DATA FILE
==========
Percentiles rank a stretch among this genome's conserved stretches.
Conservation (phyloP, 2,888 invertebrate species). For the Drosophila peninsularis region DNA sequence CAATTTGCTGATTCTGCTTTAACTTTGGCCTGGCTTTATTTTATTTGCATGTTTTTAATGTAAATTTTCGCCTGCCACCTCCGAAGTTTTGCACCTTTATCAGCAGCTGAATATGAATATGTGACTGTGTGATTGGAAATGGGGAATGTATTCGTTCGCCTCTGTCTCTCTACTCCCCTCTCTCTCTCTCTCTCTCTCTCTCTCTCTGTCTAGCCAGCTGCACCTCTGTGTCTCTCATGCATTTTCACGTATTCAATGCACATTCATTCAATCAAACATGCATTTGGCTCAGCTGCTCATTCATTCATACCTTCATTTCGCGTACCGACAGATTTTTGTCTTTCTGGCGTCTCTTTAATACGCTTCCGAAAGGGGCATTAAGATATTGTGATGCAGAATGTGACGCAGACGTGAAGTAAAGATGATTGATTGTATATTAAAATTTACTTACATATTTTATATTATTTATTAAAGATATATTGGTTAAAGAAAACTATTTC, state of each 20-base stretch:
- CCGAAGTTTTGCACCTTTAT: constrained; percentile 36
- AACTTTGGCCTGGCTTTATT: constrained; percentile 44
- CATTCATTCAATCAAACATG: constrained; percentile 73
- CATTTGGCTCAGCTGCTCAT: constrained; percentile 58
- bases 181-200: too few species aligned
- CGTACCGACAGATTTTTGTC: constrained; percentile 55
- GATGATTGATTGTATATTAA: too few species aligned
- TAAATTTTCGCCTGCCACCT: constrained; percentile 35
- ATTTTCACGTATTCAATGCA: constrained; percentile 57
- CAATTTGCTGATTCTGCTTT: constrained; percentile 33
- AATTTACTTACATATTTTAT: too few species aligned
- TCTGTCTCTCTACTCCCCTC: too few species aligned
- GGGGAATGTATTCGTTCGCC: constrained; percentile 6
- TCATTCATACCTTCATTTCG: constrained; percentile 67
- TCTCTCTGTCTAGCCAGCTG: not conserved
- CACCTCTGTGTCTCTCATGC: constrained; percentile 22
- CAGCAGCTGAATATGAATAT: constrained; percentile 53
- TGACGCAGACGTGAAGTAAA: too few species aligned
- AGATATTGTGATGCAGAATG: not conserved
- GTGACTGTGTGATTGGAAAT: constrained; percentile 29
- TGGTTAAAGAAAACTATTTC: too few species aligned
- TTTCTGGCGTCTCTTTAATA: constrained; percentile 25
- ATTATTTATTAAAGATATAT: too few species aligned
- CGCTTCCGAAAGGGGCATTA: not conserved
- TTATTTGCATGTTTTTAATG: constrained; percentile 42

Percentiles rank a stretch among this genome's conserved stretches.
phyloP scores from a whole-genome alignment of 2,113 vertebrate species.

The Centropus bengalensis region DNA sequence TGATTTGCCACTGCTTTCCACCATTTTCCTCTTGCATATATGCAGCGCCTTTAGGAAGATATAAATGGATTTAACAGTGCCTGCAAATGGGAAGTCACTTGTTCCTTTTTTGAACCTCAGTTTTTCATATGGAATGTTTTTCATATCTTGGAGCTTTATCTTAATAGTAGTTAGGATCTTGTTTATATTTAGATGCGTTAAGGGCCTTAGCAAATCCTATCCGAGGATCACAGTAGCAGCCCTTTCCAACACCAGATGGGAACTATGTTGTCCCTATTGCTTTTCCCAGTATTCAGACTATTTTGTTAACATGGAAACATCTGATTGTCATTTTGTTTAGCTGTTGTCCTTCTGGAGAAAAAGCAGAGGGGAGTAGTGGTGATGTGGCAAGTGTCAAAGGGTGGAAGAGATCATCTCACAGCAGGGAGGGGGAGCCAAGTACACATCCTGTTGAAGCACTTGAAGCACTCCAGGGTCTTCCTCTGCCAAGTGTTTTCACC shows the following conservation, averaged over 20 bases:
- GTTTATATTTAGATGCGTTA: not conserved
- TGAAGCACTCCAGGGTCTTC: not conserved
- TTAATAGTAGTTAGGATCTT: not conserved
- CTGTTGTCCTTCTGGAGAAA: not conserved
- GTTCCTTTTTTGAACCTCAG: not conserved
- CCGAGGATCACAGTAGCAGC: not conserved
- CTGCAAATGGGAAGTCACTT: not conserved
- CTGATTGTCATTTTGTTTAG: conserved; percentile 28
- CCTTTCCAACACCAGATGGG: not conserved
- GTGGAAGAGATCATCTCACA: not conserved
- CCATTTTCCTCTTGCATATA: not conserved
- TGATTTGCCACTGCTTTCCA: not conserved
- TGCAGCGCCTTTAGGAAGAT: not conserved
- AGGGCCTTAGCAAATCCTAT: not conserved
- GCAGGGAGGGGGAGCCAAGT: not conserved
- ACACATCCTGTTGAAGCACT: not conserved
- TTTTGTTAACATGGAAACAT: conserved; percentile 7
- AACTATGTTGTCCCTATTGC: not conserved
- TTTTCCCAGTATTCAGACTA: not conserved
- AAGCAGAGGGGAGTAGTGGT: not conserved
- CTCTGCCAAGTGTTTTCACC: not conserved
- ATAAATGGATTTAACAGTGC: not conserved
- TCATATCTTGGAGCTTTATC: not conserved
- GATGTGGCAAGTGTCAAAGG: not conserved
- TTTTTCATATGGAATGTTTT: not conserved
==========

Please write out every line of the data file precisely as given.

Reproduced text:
Percentiles rank a stretch among this genome's conserved stretches.
Conservation (phyloP, 2,888 invertebrate species). For the Drosophila peninsularis region DNA sequence CAATTTGCTGATTCTGCTTTAACTTTGGCCTGGCTTTATTTTATTTGCATGTTTTTAATGTAAATTTTCGCCTGCCACCTCCGAAGTTTTGCACCTTTATCAGCAGCTGAATATGAATATGTGACTGTGTGATTGGAAATGGGGAATGTATTCGTTCGCCTCTGTCTCTCTACTCCCCTCTCTCTCTCTCTCTCTCTCTCTCTCTCTGTCTAGCCAGCTGCACCTCTGTGTCTCTCATGCATTTTCACGTATTCAATGCACATTCATTCAATCAAACATGCATTTGGCTCAGCTGCTCATTCATTCATACCTTCATTTCGCGTACCGACAGATTTTTGTCTTTCTGGCGTCTCTTTAATACGCTTCCGAAAGGGGCATTAAGATATTGTGATGCAGAATGTGACGCAGACGTGAAGTAAAGATGATTGATTGTATATTAAAATTTACTTACATATTTTATATTATTTATTAAAGATATATTGGTTAAAGAAAACTATTTC, state of each 20-base stretch:
- CCGAAGTTTTGCACCTTTAT: constrained; percentile 36
- AACTTTGGCCTGGCTTTATT: constrained; percentile 44
- CATTCATTCAATCAAACATG: constrained; percentile 73
- CATTTGGCTCAGCTGCTCAT: constrained; percentile 58
- bases 181-200: too few species aligned
- CGTACCGACAGATTTTTGTC: constrained; percentile 55
- GATGATTGATTGTATATTAA: too few species aligned
- TAAATTTTCGCCTGCCACCT: constrained; percentile 35
- ATTTTCACGTATTCAATGCA: constrained; percentile 57
- CAATTTGCTGATTCTGCTTT: constrained; percentile 33
- AATTTACTTACATATTTTAT: too few species aligned
- TCTGTCTCTCTACTCCCCTC: too few species aligned
- GGGGAATGTATTCGTTCGCC: constrained; percentile 6
- TCATTCATACCTTCATTTCG: constrained; percentile 67
- TCTCTCTGTCTAGCCAGCTG: not conserved
- CACCTCTGTGTCTCTCATGC: constrained; percentile 22
- CAGCAGCTGAATATGAATAT: constrained; percentile 53
- TGACGCAGACGTGAAGTAAA: too few species aligned
- AGATATTGTGATGCAGAATG: not conserved
- GTGACTGTGTGATTGGAAAT: constrained; percentile 29
- TGGTTAAAGAAAACTATTTC: too few species aligned
- TTTCTGGCGTCTCTTTAATA: constrained; percentile 25
- ATTATTTATTAAAGATATAT: too few species aligned
- CGCTTCCGAAAGGGGCATTA: not conserved
- TTATTTGCATGTTTTTAATG: constrained; percentile 42

Percentiles rank a stretch among this genome's conserved stretches.
phyloP scores from a whole-genome alignment of 2,113 vertebrate species.

The Centropus bengalensis region DNA sequence TGATTTGCCACTGCTTTCCACCATTTTCCTCTTGCATATATGCAGCGCCTTTAGGAAGATATAAATGGATTTAACAGTGCCTGCAAATGGGAAGTCACTTGTTCCTTTTTTGAACCTCAGTTTTTCATATGGAATGTTTTTCATATCTTGGAGCTTTATCTTAATAGTAGTTAGGATCTTGTTTATATTTAGATGCGTTAAGGGCCTTAGCAAATCCTATCCGAGGATCACAGTAGCAGCCCTTTCCAACACCAGATGGGAACTATGTTGTCCCTATTGCTTTTCCCAGTATTCAGACTATTTTGTTAACATGGAAACATCTGATTGTCATTTTGTTTAGCTGTTGTCCTTCTGGAGAAAAAGCAGAGGGGAGTAGTGGTGATGTGGCAAGTGTCAAAGGGTGGAAGAGATCATCTCACAGCAGGGAGGGGGAGCCAAGTACACATCCTGTTGAAGCACTTGAAGCACTCCAGGGTCTTCCTCTGCCAAGTGTTTTCACC shows the following conservation, averaged over 20 bases:
- GTTTATATTTAGATGCGTTA: not conserved
- TGAAGCACTCCAGGGTCTTC: not conserved
- TTAATAGTAGTTAGGATCTT: not conserved
- CTGTTGTCCTTCTGGAGAAA: not conserved
- GTTCCTTTTTTGAACCTCAG: not conserved
- CCGAGGATCACAGTAGCAGC: not conserved
- CTGCAAATGGGAAGTCACTT: not conserved
- CTGATTGTCATTTTGTTTAG: conserved; percentile 28
- CCTTTCCAACACCAGATGGG: not conserved
- GTGGAAGAGATCATCTCACA: not conserved
- CCATTTTCCTCTTGCATATA: not conserved
- TGATTTGCCACTGCTTTCCA: not conserved
- TGCAGCGCCTTTAGGAAGAT: not conserved
- AGGGCCTTAGCAAATCCTAT: not conserved
- GCAGGGAGGGGGAGCCAAGT: not conserved
- ACACATCCTGTTGAAGCACT: not conserved
- TTTTGTTAACATGGAAACAT: conserved; percentile 7
- AACTATGTTGTCCCTATTGC: not conserved
- TTTTCCCAGTATTCAGACTA: not conserved
- AAGCAGAGGGGAGTAGTGGT: not conserved
- CTCTGCCAAGTGTTTTCACC: not conserved
- ATAAATGGATTTAACAGTGC: not conserved
- TCATATCTTGGAGCTTTATC: not conserved
- GATGTGGCAAGTGTCAAAGG: not conserved
- TTTTTCATATGGAATGTTTT: not conserved